Friday, March 20, 2009



Asylum Granted to the Vietnamese Boat People - June 26, 1977

By: 12th House

While many will challenge that Zionism is exclusive to only the needs and interests of the Jews, it is important that we recognize Israel’s contributions to other peoples in need. As a once persecuted and victimized people of a time not too long ago, we understand and remember with vigilance.

Background: Vietnamese Boat People offered Asylum

During the 1960's and 1970's, conflict and hardship was not exclusive to just the Middle East. The nation states of Asia were also fighting to rid themselves of colonialist rule and in some cases battling themselves in search of a national direction.

The people of Vietnam were no exception. For much of the 1960's and 1970's, they were a people that knew nothing other than conflict, pain and hardship. During the mid 1970's, many Vietnamese citizens, frustrated and fatigued from years of conflict, chose to seek a better life elsewhere. Setting sail on ships of poor integrity, these people sailed from nation to nation seeking asylum. Over time, they would come to be known as the (Vietnamese) “boat people”.

During 1977, one particular group of refugees after being denied entry by many other nations would ultimately find their sanctuary on June 26, 1997 in the State of Israel. For 66 Vietnamese refugees, the Jewish State became their new home. Today, a strong Vietnamese community thrives in Israel.

As a Jewish people, we remember the USS St. Louis and the fate that its passengers met in Nazi Europe because no nation would offer her asylum. We remember the refugee ship Exodus and her crew of Holocaust survivors denied entry during the British Mandate period when immigration was shut off to Palestine.

The lessons of our people run deep and long. Whenever and wherever possible, we have reached out to help those in times of crisis and need. The 1977 Vietnamese example is just one of many. More recently, Israel has provided refuge to the Kurds and citizens of war torn Albania and Bosnia.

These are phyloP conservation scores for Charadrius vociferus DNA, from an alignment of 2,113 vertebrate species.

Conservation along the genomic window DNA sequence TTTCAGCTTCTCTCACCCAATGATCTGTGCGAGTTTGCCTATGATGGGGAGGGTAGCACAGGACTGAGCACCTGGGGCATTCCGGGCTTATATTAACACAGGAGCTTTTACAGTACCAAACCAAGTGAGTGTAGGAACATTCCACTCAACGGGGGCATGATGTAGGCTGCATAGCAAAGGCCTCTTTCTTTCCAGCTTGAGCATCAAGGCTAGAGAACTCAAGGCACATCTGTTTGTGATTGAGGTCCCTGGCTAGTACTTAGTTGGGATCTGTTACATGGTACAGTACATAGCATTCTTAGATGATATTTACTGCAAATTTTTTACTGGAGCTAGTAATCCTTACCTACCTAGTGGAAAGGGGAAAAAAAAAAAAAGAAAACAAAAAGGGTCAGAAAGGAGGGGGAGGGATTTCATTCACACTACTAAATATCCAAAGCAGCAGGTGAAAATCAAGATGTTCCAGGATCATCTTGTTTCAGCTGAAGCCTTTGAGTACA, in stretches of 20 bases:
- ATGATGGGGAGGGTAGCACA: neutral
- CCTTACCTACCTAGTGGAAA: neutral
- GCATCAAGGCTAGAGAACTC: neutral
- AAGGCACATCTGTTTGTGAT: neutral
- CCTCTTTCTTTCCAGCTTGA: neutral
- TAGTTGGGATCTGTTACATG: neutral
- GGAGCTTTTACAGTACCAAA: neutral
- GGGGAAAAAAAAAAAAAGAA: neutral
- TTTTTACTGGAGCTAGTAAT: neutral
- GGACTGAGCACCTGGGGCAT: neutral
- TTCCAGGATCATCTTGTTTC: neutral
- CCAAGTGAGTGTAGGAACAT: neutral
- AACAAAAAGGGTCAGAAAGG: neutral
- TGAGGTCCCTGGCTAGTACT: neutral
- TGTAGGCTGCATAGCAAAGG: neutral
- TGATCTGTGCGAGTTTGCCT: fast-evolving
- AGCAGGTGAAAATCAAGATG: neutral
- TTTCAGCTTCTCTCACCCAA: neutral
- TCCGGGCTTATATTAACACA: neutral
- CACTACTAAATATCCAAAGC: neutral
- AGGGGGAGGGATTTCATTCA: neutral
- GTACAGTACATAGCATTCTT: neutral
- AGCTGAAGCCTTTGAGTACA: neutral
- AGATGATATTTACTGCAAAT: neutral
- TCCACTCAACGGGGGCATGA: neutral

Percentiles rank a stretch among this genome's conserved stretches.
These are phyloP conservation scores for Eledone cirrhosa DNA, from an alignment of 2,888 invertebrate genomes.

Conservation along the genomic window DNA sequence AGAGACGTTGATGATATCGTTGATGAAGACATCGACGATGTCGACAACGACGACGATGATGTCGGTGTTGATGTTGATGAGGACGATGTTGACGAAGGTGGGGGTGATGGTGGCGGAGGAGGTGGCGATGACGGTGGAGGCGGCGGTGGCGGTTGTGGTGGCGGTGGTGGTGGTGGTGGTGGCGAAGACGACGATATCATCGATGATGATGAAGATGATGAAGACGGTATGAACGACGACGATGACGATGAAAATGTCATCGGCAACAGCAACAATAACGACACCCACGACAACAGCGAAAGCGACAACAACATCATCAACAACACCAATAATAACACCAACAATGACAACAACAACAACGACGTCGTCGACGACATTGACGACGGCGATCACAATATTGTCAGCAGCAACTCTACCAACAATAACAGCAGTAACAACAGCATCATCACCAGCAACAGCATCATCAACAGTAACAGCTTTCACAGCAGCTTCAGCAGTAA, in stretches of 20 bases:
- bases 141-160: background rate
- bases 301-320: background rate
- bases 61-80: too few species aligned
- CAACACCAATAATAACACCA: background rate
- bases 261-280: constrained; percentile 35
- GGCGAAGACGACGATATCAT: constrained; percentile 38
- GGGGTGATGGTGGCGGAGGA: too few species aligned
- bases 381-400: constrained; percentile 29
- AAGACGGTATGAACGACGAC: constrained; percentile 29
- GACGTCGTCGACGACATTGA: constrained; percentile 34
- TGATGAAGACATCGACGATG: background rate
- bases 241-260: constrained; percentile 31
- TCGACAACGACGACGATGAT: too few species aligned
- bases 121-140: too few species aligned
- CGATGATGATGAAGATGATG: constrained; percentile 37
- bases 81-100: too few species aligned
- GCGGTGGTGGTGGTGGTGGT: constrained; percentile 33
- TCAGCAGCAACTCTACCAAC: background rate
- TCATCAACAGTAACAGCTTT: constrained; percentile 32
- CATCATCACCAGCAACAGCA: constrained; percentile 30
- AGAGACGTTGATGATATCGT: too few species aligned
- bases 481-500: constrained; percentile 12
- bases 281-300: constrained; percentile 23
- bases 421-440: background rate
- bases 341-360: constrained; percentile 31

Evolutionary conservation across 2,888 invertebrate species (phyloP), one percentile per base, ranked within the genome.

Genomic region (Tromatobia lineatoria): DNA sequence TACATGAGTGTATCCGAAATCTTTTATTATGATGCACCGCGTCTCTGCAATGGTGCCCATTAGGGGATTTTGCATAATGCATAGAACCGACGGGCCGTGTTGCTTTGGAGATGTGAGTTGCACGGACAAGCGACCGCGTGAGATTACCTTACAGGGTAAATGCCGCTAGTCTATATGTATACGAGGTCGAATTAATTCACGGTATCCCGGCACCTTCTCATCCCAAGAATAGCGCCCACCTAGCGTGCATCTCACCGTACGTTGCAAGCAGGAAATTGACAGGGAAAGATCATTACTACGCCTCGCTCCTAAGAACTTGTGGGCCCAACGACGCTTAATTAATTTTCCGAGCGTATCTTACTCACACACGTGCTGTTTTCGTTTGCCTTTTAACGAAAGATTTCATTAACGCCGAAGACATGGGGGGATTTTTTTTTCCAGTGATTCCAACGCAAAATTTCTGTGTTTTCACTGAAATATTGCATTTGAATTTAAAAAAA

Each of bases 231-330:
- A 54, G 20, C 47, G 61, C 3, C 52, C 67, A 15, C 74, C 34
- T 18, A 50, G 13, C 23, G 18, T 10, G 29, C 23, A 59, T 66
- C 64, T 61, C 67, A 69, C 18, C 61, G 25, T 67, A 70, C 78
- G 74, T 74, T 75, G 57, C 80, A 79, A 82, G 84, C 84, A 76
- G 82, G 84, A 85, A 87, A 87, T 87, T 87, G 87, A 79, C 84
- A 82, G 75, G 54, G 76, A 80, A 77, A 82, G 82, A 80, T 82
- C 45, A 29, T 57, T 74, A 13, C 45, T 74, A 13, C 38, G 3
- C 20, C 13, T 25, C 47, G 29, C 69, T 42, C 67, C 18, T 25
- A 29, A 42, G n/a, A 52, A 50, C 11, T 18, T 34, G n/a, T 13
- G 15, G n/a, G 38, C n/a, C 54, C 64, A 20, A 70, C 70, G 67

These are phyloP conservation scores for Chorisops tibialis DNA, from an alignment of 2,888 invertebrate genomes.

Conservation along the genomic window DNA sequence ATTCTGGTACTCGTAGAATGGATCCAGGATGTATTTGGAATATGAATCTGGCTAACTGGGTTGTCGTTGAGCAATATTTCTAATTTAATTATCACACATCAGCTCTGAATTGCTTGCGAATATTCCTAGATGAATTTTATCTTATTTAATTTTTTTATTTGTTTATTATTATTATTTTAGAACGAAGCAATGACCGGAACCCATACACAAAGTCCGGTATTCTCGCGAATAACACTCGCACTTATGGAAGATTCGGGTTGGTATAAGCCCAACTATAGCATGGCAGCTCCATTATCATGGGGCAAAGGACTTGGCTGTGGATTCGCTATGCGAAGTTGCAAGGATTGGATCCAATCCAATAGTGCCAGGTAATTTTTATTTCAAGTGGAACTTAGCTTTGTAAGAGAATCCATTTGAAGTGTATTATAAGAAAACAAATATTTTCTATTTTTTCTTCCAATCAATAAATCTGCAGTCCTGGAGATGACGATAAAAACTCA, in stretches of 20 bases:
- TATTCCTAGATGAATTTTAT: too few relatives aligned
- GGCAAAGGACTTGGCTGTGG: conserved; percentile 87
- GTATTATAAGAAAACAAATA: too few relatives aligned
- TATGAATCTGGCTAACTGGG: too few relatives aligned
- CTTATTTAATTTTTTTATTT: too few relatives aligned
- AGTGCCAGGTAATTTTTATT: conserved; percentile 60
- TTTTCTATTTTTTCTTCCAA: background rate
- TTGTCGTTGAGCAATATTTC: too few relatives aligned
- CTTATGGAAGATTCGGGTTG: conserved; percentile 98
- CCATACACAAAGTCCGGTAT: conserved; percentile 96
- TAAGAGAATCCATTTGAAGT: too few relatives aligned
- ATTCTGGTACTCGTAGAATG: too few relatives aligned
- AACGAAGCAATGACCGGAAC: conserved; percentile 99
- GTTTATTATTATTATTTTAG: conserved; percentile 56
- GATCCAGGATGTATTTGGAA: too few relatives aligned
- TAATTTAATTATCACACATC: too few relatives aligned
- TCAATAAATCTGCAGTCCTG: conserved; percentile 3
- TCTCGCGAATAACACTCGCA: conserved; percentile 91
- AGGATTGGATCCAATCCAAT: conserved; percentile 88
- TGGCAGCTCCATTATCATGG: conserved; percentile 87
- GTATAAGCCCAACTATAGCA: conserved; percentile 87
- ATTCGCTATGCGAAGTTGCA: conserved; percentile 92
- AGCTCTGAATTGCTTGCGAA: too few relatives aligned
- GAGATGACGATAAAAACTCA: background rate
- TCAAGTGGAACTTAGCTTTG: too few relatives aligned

It is important to make the distinction that these are not Jews, but people of other faiths. When we look to these examples of humanity, we realize that Zionism is an experiment that has learned from its past and has done its small part to assure that history for our people or people of other faiths and nations is not repeated.

Event Ideas:

1) Thank You Campaign – People tend to forget more than they remember. So help them to remember. A simple “Thank You” flyer campaign reminding people what Israel did for these people will get the point across. Work with your campus Asian groups to co-sponsor the effort.

2) Did You Know Campaign – Another broader campaign to build on the Thank You campaign is to educate people to all the humanitarian efforts that Israel has been involved with. Plan this as multi-week campaign with flyers and editorials. Focus on all the non-Jewish communities that Israel has provided assistance for. One of the key thrusts of this campaign is to help people understand that “This is Israel” or “This is Zionism” - not what you see on CNN!

3) Have A Kosher-Vietnamese Dinner – as a way to celebrate the Israeli Vietnamese community, why not have an authentic Kosher Vietnamese Dinner. Do this project in conjunction with your campus Vietnamese (or Asian) student group. After dinner, take some time to get to know each other and explore other opportunities for collaboration.


Information Department, Israel Embassy and Consulates, World Zionist Organization, Jewish Agency

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